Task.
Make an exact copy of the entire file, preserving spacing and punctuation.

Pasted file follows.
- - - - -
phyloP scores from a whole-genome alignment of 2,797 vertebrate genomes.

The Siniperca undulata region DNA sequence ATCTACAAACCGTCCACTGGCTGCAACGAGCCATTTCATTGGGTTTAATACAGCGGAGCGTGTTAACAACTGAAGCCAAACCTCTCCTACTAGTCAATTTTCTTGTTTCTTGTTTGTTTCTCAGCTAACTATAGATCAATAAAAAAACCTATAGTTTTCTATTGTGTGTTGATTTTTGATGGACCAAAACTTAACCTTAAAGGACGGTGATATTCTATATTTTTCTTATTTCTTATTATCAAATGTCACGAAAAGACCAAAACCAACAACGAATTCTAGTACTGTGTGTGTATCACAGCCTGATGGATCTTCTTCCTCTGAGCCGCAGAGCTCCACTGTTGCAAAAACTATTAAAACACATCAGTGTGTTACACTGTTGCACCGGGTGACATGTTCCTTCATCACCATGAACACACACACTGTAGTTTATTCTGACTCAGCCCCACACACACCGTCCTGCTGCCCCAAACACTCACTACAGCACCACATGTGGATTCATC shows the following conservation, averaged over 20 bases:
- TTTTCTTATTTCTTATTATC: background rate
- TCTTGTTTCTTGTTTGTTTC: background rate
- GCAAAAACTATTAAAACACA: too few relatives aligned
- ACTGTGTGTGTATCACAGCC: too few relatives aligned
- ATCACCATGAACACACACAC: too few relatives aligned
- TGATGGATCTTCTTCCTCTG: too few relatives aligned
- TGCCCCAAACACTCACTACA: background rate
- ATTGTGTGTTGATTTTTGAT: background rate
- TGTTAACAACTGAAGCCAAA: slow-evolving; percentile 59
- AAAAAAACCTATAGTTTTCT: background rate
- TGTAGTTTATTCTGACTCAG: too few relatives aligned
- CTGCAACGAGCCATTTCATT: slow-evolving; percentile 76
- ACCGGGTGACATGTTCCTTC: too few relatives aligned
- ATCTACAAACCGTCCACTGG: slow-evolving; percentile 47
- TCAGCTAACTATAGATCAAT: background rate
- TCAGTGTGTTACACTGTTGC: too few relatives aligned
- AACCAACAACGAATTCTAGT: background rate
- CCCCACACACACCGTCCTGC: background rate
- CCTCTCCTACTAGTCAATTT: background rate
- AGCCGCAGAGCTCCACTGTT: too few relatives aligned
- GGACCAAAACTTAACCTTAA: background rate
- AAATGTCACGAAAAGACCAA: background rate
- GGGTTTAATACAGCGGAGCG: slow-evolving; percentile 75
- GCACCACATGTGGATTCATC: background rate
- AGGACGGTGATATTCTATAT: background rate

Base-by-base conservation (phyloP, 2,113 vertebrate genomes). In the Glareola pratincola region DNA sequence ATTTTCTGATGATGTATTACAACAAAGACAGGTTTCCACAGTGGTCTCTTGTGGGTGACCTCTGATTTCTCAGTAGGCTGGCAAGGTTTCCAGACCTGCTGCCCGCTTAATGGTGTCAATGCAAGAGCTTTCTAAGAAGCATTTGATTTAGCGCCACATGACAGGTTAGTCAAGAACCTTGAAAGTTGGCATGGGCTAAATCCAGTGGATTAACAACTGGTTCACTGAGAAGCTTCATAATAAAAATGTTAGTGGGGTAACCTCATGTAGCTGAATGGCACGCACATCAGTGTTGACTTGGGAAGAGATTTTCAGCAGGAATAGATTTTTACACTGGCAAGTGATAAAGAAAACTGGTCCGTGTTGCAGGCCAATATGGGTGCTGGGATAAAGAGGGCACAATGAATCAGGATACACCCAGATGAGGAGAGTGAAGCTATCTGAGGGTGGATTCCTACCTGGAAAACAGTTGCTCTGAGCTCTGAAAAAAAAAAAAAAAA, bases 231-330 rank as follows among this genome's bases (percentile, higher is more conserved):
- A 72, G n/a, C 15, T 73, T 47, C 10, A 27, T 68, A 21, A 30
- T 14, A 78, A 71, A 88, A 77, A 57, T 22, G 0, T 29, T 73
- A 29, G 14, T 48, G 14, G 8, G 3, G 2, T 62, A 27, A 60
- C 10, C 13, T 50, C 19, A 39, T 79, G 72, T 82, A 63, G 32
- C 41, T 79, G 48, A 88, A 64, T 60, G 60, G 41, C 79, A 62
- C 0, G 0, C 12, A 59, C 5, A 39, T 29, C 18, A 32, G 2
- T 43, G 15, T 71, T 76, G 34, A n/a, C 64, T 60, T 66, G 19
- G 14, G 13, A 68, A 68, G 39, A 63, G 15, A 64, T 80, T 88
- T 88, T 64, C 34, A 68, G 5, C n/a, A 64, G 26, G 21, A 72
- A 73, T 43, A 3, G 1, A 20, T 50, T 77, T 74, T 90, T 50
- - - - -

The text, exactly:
phyloP scores from a whole-genome alignment of 2,797 vertebrate genomes.

The Siniperca undulata region DNA sequence ATCTACAAACCGTCCACTGGCTGCAACGAGCCATTTCATTGGGTTTAATACAGCGGAGCGTGTTAACAACTGAAGCCAAACCTCTCCTACTAGTCAATTTTCTTGTTTCTTGTTTGTTTCTCAGCTAACTATAGATCAATAAAAAAACCTATAGTTTTCTATTGTGTGTTGATTTTTGATGGACCAAAACTTAACCTTAAAGGACGGTGATATTCTATATTTTTCTTATTTCTTATTATCAAATGTCACGAAAAGACCAAAACCAACAACGAATTCTAGTACTGTGTGTGTATCACAGCCTGATGGATCTTCTTCCTCTGAGCCGCAGAGCTCCACTGTTGCAAAAACTATTAAAACACATCAGTGTGTTACACTGTTGCACCGGGTGACATGTTCCTTCATCACCATGAACACACACACTGTAGTTTATTCTGACTCAGCCCCACACACACCGTCCTGCTGCCCCAAACACTCACTACAGCACCACATGTGGATTCATC shows the following conservation, averaged over 20 bases:
- TTTTCTTATTTCTTATTATC: background rate
- TCTTGTTTCTTGTTTGTTTC: background rate
- GCAAAAACTATTAAAACACA: too few relatives aligned
- ACTGTGTGTGTATCACAGCC: too few relatives aligned
- ATCACCATGAACACACACAC: too few relatives aligned
- TGATGGATCTTCTTCCTCTG: too few relatives aligned
- TGCCCCAAACACTCACTACA: background rate
- ATTGTGTGTTGATTTTTGAT: background rate
- TGTTAACAACTGAAGCCAAA: slow-evolving; percentile 59
- AAAAAAACCTATAGTTTTCT: background rate
- TGTAGTTTATTCTGACTCAG: too few relatives aligned
- CTGCAACGAGCCATTTCATT: slow-evolving; percentile 76
- ACCGGGTGACATGTTCCTTC: too few relatives aligned
- ATCTACAAACCGTCCACTGG: slow-evolving; percentile 47
- TCAGCTAACTATAGATCAAT: background rate
- TCAGTGTGTTACACTGTTGC: too few relatives aligned
- AACCAACAACGAATTCTAGT: background rate
- CCCCACACACACCGTCCTGC: background rate
- CCTCTCCTACTAGTCAATTT: background rate
- AGCCGCAGAGCTCCACTGTT: too few relatives aligned
- GGACCAAAACTTAACCTTAA: background rate
- AAATGTCACGAAAAGACCAA: background rate
- GGGTTTAATACAGCGGAGCG: slow-evolving; percentile 75
- GCACCACATGTGGATTCATC: background rate
- AGGACGGTGATATTCTATAT: background rate

Base-by-base conservation (phyloP, 2,113 vertebrate genomes). In the Glareola pratincola region DNA sequence ATTTTCTGATGATGTATTACAACAAAGACAGGTTTCCACAGTGGTCTCTTGTGGGTGACCTCTGATTTCTCAGTAGGCTGGCAAGGTTTCCAGACCTGCTGCCCGCTTAATGGTGTCAATGCAAGAGCTTTCTAAGAAGCATTTGATTTAGCGCCACATGACAGGTTAGTCAAGAACCTTGAAAGTTGGCATGGGCTAAATCCAGTGGATTAACAACTGGTTCACTGAGAAGCTTCATAATAAAAATGTTAGTGGGGTAACCTCATGTAGCTGAATGGCACGCACATCAGTGTTGACTTGGGAAGAGATTTTCAGCAGGAATAGATTTTTACACTGGCAAGTGATAAAGAAAACTGGTCCGTGTTGCAGGCCAATATGGGTGCTGGGATAAAGAGGGCACAATGAATCAGGATACACCCAGATGAGGAGAGTGAAGCTATCTGAGGGTGGATTCCTACCTGGAAAACAGTTGCTCTGAGCTCTGAAAAAAAAAAAAAAAA, bases 231-330 rank as follows among this genome's bases (percentile, higher is more conserved):
- A 72, G n/a, C 15, T 73, T 47, C 10, A 27, T 68, A 21, A 30
- T 14, A 78, A 71, A 88, A 77, A 57, T 22, G 0, T 29, T 73
- A 29, G 14, T 48, G 14, G 8, G 3, G 2, T 62, A 27, A 60
- C 10, C 13, T 50, C 19, A 39, T 79, G 72, T 82, A 63, G 32
- C 41, T 79, G 48, A 88, A 64, T 60, G 60, G 41, C 79, A 62
- C 0, G 0, C 12, A 59, C 5, A 39, T 29, C 18, A 32, G 2
- T 43, G 15, T 71, T 76, G 34, A n/a, C 64, T 60, T 66, G 19
- G 14, G 13, A 68, A 68, G 39, A 63, G 15, A 64, T 80, T 88
- T 88, T 64, C 34, A 68, G 5, C n/a, A 64, G 26, G 21, A 72
- A 73, T 43, A 3, G 1, A 20, T 50, T 77, T 74, T 90, T 50